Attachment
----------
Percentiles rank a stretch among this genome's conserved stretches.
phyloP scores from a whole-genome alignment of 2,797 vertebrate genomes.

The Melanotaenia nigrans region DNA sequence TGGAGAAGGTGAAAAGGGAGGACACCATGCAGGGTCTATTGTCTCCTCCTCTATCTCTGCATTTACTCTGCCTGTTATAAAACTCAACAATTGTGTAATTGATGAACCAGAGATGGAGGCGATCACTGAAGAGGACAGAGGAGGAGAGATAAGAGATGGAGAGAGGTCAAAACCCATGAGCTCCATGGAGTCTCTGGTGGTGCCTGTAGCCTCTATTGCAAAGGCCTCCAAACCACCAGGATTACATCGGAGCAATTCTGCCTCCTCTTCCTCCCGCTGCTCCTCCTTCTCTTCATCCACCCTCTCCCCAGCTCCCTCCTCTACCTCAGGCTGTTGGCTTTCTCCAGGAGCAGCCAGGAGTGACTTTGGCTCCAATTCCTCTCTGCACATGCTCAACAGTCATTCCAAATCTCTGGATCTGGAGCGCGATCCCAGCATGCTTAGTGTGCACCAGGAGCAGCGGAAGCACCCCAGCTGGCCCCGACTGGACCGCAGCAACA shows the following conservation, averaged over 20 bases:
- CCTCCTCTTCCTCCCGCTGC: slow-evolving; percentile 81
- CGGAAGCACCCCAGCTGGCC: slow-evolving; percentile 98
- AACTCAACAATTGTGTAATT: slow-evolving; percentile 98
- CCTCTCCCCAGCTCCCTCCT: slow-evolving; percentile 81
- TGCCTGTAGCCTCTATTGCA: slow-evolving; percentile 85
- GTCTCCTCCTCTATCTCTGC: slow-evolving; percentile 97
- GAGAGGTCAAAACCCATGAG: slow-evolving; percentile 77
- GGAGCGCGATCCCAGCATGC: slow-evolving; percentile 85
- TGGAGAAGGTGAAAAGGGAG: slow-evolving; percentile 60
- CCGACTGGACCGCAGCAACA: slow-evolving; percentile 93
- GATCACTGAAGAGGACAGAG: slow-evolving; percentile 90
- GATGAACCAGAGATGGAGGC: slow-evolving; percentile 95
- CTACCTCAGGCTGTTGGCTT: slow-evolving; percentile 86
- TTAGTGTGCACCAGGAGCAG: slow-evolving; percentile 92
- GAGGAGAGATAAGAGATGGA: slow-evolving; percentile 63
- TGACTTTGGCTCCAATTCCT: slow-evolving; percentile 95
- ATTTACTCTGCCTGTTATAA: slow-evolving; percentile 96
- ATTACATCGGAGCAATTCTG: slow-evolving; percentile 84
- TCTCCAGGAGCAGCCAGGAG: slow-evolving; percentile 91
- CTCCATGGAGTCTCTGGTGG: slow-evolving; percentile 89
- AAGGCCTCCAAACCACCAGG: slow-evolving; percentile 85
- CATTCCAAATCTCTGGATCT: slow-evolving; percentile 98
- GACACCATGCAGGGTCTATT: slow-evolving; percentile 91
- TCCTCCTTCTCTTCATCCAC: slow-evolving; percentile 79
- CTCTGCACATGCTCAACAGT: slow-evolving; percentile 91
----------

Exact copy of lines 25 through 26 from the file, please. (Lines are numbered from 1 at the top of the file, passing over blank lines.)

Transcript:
- CATTCCAAATCTCTGGATCT: slow-evolving; percentile 98
- GACACCATGCAGGGTCTATT: slow-evolving; percentile 91